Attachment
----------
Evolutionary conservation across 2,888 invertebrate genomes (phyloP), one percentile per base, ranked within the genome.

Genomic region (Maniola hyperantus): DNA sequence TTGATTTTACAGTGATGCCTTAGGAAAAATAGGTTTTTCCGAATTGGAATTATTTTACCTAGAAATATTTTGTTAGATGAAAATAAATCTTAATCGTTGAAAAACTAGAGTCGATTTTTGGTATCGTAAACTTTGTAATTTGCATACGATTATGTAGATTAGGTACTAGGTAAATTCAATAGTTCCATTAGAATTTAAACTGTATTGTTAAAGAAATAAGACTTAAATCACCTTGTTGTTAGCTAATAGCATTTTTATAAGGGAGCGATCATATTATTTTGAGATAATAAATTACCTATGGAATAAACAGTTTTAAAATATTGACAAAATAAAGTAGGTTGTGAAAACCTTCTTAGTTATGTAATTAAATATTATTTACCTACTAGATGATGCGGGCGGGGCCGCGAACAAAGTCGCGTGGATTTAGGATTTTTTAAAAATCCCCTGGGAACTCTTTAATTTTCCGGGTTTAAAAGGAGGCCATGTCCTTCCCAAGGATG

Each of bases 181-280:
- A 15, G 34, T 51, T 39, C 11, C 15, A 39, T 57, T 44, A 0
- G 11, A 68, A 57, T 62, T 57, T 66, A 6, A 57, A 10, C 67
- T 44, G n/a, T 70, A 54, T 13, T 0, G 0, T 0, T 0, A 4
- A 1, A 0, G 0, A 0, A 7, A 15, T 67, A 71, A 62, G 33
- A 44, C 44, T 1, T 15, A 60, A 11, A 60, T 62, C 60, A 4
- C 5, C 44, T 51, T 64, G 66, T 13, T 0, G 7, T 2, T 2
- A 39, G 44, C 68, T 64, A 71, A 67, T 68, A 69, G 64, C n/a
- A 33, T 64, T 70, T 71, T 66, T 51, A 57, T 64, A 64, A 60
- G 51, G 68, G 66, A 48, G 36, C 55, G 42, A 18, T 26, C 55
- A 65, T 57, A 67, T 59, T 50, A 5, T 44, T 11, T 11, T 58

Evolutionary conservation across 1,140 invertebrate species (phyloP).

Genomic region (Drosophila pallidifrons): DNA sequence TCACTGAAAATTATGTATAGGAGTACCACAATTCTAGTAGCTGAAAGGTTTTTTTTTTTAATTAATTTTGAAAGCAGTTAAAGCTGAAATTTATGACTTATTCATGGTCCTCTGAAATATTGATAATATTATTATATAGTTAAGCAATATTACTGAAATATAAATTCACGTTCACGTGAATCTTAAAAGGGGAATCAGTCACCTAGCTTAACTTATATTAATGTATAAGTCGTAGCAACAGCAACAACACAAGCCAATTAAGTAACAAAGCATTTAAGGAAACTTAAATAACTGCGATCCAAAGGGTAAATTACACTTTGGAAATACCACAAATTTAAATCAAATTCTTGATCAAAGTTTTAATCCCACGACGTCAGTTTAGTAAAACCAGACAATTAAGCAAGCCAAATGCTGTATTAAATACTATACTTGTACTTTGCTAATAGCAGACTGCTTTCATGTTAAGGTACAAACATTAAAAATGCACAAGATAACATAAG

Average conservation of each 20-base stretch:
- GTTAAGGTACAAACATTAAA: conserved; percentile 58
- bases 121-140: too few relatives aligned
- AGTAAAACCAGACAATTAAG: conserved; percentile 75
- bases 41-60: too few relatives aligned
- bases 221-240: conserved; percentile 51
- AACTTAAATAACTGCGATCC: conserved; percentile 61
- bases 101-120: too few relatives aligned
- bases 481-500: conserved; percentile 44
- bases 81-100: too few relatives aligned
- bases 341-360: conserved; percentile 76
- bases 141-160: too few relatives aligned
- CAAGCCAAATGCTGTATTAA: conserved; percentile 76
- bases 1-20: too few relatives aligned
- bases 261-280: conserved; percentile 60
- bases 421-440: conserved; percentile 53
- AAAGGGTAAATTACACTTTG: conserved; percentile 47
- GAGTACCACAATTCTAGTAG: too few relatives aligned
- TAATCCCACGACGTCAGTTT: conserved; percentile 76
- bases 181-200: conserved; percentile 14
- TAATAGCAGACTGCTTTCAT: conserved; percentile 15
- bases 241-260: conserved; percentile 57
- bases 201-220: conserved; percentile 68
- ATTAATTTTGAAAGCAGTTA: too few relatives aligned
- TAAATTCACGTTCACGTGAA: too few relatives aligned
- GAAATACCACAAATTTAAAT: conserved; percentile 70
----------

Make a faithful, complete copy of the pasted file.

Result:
Evolutionary conservation across 2,888 invertebrate genomes (phyloP), one percentile per base, ranked within the genome.

Genomic region (Maniola hyperantus): DNA sequence TTGATTTTACAGTGATGCCTTAGGAAAAATAGGTTTTTCCGAATTGGAATTATTTTACCTAGAAATATTTTGTTAGATGAAAATAAATCTTAATCGTTGAAAAACTAGAGTCGATTTTTGGTATCGTAAACTTTGTAATTTGCATACGATTATGTAGATTAGGTACTAGGTAAATTCAATAGTTCCATTAGAATTTAAACTGTATTGTTAAAGAAATAAGACTTAAATCACCTTGTTGTTAGCTAATAGCATTTTTATAAGGGAGCGATCATATTATTTTGAGATAATAAATTACCTATGGAATAAACAGTTTTAAAATATTGACAAAATAAAGTAGGTTGTGAAAACCTTCTTAGTTATGTAATTAAATATTATTTACCTACTAGATGATGCGGGCGGGGCCGCGAACAAAGTCGCGTGGATTTAGGATTTTTTAAAAATCCCCTGGGAACTCTTTAATTTTCCGGGTTTAAAAGGAGGCCATGTCCTTCCCAAGGATG

Each of bases 181-280:
- A 15, G 34, T 51, T 39, C 11, C 15, A 39, T 57, T 44, A 0
- G 11, A 68, A 57, T 62, T 57, T 66, A 6, A 57, A 10, C 67
- T 44, G n/a, T 70, A 54, T 13, T 0, G 0, T 0, T 0, A 4
- A 1, A 0, G 0, A 0, A 7, A 15, T 67, A 71, A 62, G 33
- A 44, C 44, T 1, T 15, A 60, A 11, A 60, T 62, C 60, A 4
- C 5, C 44, T 51, T 64, G 66, T 13, T 0, G 7, T 2, T 2
- A 39, G 44, C 68, T 64, A 71, A 67, T 68, A 69, G 64, C n/a
- A 33, T 64, T 70, T 71, T 66, T 51, A 57, T 64, A 64, A 60
- G 51, G 68, G 66, A 48, G 36, C 55, G 42, A 18, T 26, C 55
- A 65, T 57, A 67, T 59, T 50, A 5, T 44, T 11, T 11, T 58

Evolutionary conservation across 1,140 invertebrate species (phyloP).

Genomic region (Drosophila pallidifrons): DNA sequence TCACTGAAAATTATGTATAGGAGTACCACAATTCTAGTAGCTGAAAGGTTTTTTTTTTTAATTAATTTTGAAAGCAGTTAAAGCTGAAATTTATGACTTATTCATGGTCCTCTGAAATATTGATAATATTATTATATAGTTAAGCAATATTACTGAAATATAAATTCACGTTCACGTGAATCTTAAAAGGGGAATCAGTCACCTAGCTTAACTTATATTAATGTATAAGTCGTAGCAACAGCAACAACACAAGCCAATTAAGTAACAAAGCATTTAAGGAAACTTAAATAACTGCGATCCAAAGGGTAAATTACACTTTGGAAATACCACAAATTTAAATCAAATTCTTGATCAAAGTTTTAATCCCACGACGTCAGTTTAGTAAAACCAGACAATTAAGCAAGCCAAATGCTGTATTAAATACTATACTTGTACTTTGCTAATAGCAGACTGCTTTCATGTTAAGGTACAAACATTAAAAATGCACAAGATAACATAAG

Average conservation of each 20-base stretch:
- GTTAAGGTACAAACATTAAA: conserved; percentile 58
- bases 121-140: too few relatives aligned
- AGTAAAACCAGACAATTAAG: conserved; percentile 75
- bases 41-60: too few relatives aligned
- bases 221-240: conserved; percentile 51
- AACTTAAATAACTGCGATCC: conserved; percentile 61
- bases 101-120: too few relatives aligned
- bases 481-500: conserved; percentile 44
- bases 81-100: too few relatives aligned
- bases 341-360: conserved; percentile 76
- bases 141-160: too few relatives aligned
- CAAGCCAAATGCTGTATTAA: conserved; percentile 76
- bases 1-20: too few relatives aligned
- bases 261-280: conserved; percentile 60
- bases 421-440: conserved; percentile 53
- AAAGGGTAAATTACACTTTG: conserved; percentile 47
- GAGTACCACAATTCTAGTAG: too few relatives aligned
- TAATCCCACGACGTCAGTTT: conserved; percentile 76
- bases 181-200: conserved; percentile 14
- TAATAGCAGACTGCTTTCAT: conserved; percentile 15
- bases 241-260: conserved; percentile 57
- bases 201-220: conserved; percentile 68
- ATTAATTTTGAAAGCAGTTA: too few relatives aligned
- TAAATTCACGTTCACGTGAA: too few relatives aligned
- GAAATACCACAAATTTAAAT: conserved; percentile 70